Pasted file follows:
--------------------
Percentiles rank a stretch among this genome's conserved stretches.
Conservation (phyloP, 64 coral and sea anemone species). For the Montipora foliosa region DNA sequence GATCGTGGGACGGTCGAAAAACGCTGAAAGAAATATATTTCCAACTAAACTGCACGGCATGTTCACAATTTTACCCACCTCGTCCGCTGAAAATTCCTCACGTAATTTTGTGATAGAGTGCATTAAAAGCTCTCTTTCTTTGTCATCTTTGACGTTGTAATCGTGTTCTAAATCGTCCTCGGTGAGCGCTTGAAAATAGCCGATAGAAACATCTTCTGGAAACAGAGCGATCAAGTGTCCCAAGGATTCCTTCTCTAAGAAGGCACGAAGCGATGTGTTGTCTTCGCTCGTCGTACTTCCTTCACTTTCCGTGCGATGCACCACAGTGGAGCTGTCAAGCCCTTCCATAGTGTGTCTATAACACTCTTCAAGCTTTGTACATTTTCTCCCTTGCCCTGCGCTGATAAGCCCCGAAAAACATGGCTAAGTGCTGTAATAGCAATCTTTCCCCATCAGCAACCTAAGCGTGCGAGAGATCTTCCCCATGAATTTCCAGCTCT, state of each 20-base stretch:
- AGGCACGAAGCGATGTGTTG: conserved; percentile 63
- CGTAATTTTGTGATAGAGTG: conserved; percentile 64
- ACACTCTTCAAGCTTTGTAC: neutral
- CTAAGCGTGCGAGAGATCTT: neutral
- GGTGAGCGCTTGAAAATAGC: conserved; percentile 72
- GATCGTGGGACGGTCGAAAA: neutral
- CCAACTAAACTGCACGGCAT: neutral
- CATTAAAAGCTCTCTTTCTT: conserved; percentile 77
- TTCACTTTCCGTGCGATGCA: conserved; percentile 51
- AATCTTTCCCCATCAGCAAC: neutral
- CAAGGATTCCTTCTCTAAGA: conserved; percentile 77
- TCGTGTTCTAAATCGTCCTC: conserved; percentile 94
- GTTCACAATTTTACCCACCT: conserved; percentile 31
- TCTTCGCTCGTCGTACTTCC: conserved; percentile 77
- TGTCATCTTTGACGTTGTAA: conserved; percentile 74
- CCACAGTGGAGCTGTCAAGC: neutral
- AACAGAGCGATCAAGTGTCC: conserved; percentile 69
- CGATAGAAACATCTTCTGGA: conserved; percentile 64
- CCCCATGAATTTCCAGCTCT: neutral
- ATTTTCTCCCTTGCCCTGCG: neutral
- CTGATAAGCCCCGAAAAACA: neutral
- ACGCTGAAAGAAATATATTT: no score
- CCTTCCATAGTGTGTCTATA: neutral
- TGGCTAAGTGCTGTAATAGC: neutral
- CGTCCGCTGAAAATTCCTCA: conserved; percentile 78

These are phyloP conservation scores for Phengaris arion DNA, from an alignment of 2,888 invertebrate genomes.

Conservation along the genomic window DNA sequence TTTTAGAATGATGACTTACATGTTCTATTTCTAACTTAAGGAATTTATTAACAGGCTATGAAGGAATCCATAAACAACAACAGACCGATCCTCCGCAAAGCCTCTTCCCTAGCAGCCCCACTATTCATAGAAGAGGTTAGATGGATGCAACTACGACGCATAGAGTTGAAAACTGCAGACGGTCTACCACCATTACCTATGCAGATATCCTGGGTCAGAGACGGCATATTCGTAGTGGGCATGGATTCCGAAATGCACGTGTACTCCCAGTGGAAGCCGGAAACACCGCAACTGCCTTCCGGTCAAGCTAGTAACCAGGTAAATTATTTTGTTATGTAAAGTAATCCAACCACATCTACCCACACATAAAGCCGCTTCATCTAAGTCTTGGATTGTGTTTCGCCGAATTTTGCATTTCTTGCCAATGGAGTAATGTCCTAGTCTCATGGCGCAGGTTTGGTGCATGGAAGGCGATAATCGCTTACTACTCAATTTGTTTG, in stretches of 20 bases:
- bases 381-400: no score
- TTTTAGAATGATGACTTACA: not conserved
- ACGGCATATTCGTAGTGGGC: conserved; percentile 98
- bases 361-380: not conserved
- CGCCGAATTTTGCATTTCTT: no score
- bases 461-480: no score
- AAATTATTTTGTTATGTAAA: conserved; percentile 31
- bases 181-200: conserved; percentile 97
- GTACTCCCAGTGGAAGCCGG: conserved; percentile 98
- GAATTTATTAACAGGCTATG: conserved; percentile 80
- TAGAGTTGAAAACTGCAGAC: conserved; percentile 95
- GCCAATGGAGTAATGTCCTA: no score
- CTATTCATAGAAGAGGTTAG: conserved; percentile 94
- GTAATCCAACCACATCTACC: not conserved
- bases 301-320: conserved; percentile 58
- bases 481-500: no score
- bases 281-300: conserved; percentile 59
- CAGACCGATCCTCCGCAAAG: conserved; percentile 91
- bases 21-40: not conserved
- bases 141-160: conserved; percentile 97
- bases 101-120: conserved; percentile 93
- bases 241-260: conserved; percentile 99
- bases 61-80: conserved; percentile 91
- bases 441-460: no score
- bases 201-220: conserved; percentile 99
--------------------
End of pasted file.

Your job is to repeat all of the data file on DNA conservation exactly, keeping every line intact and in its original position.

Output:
Percentiles rank a stretch among this genome's conserved stretches.
Conservation (phyloP, 64 coral and sea anemone species). For the Montipora foliosa region DNA sequence GATCGTGGGACGGTCGAAAAACGCTGAAAGAAATATATTTCCAACTAAACTGCACGGCATGTTCACAATTTTACCCACCTCGTCCGCTGAAAATTCCTCACGTAATTTTGTGATAGAGTGCATTAAAAGCTCTCTTTCTTTGTCATCTTTGACGTTGTAATCGTGTTCTAAATCGTCCTCGGTGAGCGCTTGAAAATAGCCGATAGAAACATCTTCTGGAAACAGAGCGATCAAGTGTCCCAAGGATTCCTTCTCTAAGAAGGCACGAAGCGATGTGTTGTCTTCGCTCGTCGTACTTCCTTCACTTTCCGTGCGATGCACCACAGTGGAGCTGTCAAGCCCTTCCATAGTGTGTCTATAACACTCTTCAAGCTTTGTACATTTTCTCCCTTGCCCTGCGCTGATAAGCCCCGAAAAACATGGCTAAGTGCTGTAATAGCAATCTTTCCCCATCAGCAACCTAAGCGTGCGAGAGATCTTCCCCATGAATTTCCAGCTCT, state of each 20-base stretch:
- AGGCACGAAGCGATGTGTTG: conserved; percentile 63
- CGTAATTTTGTGATAGAGTG: conserved; percentile 64
- ACACTCTTCAAGCTTTGTAC: neutral
- CTAAGCGTGCGAGAGATCTT: neutral
- GGTGAGCGCTTGAAAATAGC: conserved; percentile 72
- GATCGTGGGACGGTCGAAAA: neutral
- CCAACTAAACTGCACGGCAT: neutral
- CATTAAAAGCTCTCTTTCTT: conserved; percentile 77
- TTCACTTTCCGTGCGATGCA: conserved; percentile 51
- AATCTTTCCCCATCAGCAAC: neutral
- CAAGGATTCCTTCTCTAAGA: conserved; percentile 77
- TCGTGTTCTAAATCGTCCTC: conserved; percentile 94
- GTTCACAATTTTACCCACCT: conserved; percentile 31
- TCTTCGCTCGTCGTACTTCC: conserved; percentile 77
- TGTCATCTTTGACGTTGTAA: conserved; percentile 74
- CCACAGTGGAGCTGTCAAGC: neutral
- AACAGAGCGATCAAGTGTCC: conserved; percentile 69
- CGATAGAAACATCTTCTGGA: conserved; percentile 64
- CCCCATGAATTTCCAGCTCT: neutral
- ATTTTCTCCCTTGCCCTGCG: neutral
- CTGATAAGCCCCGAAAAACA: neutral
- ACGCTGAAAGAAATATATTT: no score
- CCTTCCATAGTGTGTCTATA: neutral
- TGGCTAAGTGCTGTAATAGC: neutral
- CGTCCGCTGAAAATTCCTCA: conserved; percentile 78

These are phyloP conservation scores for Phengaris arion DNA, from an alignment of 2,888 invertebrate genomes.

Conservation along the genomic window DNA sequence TTTTAGAATGATGACTTACATGTTCTATTTCTAACTTAAGGAATTTATTAACAGGCTATGAAGGAATCCATAAACAACAACAGACCGATCCTCCGCAAAGCCTCTTCCCTAGCAGCCCCACTATTCATAGAAGAGGTTAGATGGATGCAACTACGACGCATAGAGTTGAAAACTGCAGACGGTCTACCACCATTACCTATGCAGATATCCTGGGTCAGAGACGGCATATTCGTAGTGGGCATGGATTCCGAAATGCACGTGTACTCCCAGTGGAAGCCGGAAACACCGCAACTGCCTTCCGGTCAAGCTAGTAACCAGGTAAATTATTTTGTTATGTAAAGTAATCCAACCACATCTACCCACACATAAAGCCGCTTCATCTAAGTCTTGGATTGTGTTTCGCCGAATTTTGCATTTCTTGCCAATGGAGTAATGTCCTAGTCTCATGGCGCAGGTTTGGTGCATGGAAGGCGATAATCGCTTACTACTCAATTTGTTTG, in stretches of 20 bases:
- bases 381-400: no score
- TTTTAGAATGATGACTTACA: not conserved
- ACGGCATATTCGTAGTGGGC: conserved; percentile 98
- bases 361-380: not conserved
- CGCCGAATTTTGCATTTCTT: no score
- bases 461-480: no score
- AAATTATTTTGTTATGTAAA: conserved; percentile 31
- bases 181-200: conserved; percentile 97
- GTACTCCCAGTGGAAGCCGG: conserved; percentile 98
- GAATTTATTAACAGGCTATG: conserved; percentile 80
- TAGAGTTGAAAACTGCAGAC: conserved; percentile 95
- GCCAATGGAGTAATGTCCTA: no score
- CTATTCATAGAAGAGGTTAG: conserved; percentile 94
- GTAATCCAACCACATCTACC: not conserved
- bases 301-320: conserved; percentile 58
- bases 481-500: no score
- bases 281-300: conserved; percentile 59
- CAGACCGATCCTCCGCAAAG: conserved; percentile 91
- bases 21-40: not conserved
- bases 141-160: conserved; percentile 97
- bases 101-120: conserved; percentile 93
- bases 241-260: conserved; percentile 99
- bases 61-80: conserved; percentile 91
- bases 441-460: no score
- bases 201-220: conserved; percentile 99